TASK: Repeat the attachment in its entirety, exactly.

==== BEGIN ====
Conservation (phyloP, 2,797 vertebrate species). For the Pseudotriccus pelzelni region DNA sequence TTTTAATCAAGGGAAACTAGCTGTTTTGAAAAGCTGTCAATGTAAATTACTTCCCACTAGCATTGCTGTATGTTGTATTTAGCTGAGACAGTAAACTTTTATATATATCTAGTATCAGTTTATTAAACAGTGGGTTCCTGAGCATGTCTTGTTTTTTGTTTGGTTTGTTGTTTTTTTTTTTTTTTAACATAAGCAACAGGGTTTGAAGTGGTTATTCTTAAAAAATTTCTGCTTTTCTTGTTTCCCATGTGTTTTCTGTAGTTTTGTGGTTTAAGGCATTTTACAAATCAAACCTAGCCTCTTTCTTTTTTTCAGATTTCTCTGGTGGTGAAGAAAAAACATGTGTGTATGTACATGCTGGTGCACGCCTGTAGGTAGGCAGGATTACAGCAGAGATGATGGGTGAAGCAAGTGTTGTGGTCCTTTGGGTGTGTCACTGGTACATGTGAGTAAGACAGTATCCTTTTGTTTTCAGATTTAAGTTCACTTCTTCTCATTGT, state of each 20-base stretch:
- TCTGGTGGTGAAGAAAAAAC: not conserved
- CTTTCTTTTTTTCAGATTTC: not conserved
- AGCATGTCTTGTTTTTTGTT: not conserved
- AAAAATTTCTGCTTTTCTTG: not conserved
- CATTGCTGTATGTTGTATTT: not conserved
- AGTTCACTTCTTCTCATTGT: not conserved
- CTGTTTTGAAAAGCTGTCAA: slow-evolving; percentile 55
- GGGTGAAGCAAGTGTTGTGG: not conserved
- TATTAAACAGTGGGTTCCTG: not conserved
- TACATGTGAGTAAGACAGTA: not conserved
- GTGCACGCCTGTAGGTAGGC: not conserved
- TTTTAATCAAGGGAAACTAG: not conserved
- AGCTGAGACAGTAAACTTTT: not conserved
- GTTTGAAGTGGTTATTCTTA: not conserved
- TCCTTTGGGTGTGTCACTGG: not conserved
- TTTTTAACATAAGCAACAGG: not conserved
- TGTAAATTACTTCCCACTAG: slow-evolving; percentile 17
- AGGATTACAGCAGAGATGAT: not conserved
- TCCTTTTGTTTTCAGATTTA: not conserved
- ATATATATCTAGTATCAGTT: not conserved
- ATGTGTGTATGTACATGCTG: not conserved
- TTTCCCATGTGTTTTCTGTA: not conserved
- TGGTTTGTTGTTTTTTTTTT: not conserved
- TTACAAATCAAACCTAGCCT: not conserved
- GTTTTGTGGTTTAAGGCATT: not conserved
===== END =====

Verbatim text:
Conservation (phyloP, 2,797 vertebrate species). For the Pseudotriccus pelzelni region DNA sequence TTTTAATCAAGGGAAACTAGCTGTTTTGAAAAGCTGTCAATGTAAATTACTTCCCACTAGCATTGCTGTATGTTGTATTTAGCTGAGACAGTAAACTTTTATATATATCTAGTATCAGTTTATTAAACAGTGGGTTCCTGAGCATGTCTTGTTTTTTGTTTGGTTTGTTGTTTTTTTTTTTTTTTAACATAAGCAACAGGGTTTGAAGTGGTTATTCTTAAAAAATTTCTGCTTTTCTTGTTTCCCATGTGTTTTCTGTAGTTTTGTGGTTTAAGGCATTTTACAAATCAAACCTAGCCTCTTTCTTTTTTTCAGATTTCTCTGGTGGTGAAGAAAAAACATGTGTGTATGTACATGCTGGTGCACGCCTGTAGGTAGGCAGGATTACAGCAGAGATGATGGGTGAAGCAAGTGTTGTGGTCCTTTGGGTGTGTCACTGGTACATGTGAGTAAGACAGTATCCTTTTGTTTTCAGATTTAAGTTCACTTCTTCTCATTGT, state of each 20-base stretch:
- TCTGGTGGTGAAGAAAAAAC: not conserved
- CTTTCTTTTTTTCAGATTTC: not conserved
- AGCATGTCTTGTTTTTTGTT: not conserved
- AAAAATTTCTGCTTTTCTTG: not conserved
- CATTGCTGTATGTTGTATTT: not conserved
- AGTTCACTTCTTCTCATTGT: not conserved
- CTGTTTTGAAAAGCTGTCAA: slow-evolving; percentile 55
- GGGTGAAGCAAGTGTTGTGG: not conserved
- TATTAAACAGTGGGTTCCTG: not conserved
- TACATGTGAGTAAGACAGTA: not conserved
- GTGCACGCCTGTAGGTAGGC: not conserved
- TTTTAATCAAGGGAAACTAG: not conserved
- AGCTGAGACAGTAAACTTTT: not conserved
- GTTTGAAGTGGTTATTCTTA: not conserved
- TCCTTTGGGTGTGTCACTGG: not conserved
- TTTTTAACATAAGCAACAGG: not conserved
- TGTAAATTACTTCCCACTAG: slow-evolving; percentile 17
- AGGATTACAGCAGAGATGAT: not conserved
- TCCTTTTGTTTTCAGATTTA: not conserved
- ATATATATCTAGTATCAGTT: not conserved
- ATGTGTGTATGTACATGCTG: not conserved
- TTTCCCATGTGTTTTCTGTA: not conserved
- TGGTTTGTTGTTTTTTTTTT: not conserved
- TTACAAATCAAACCTAGCCT: not conserved
- GTTTTGTGGTTTAAGGCATT: not conserved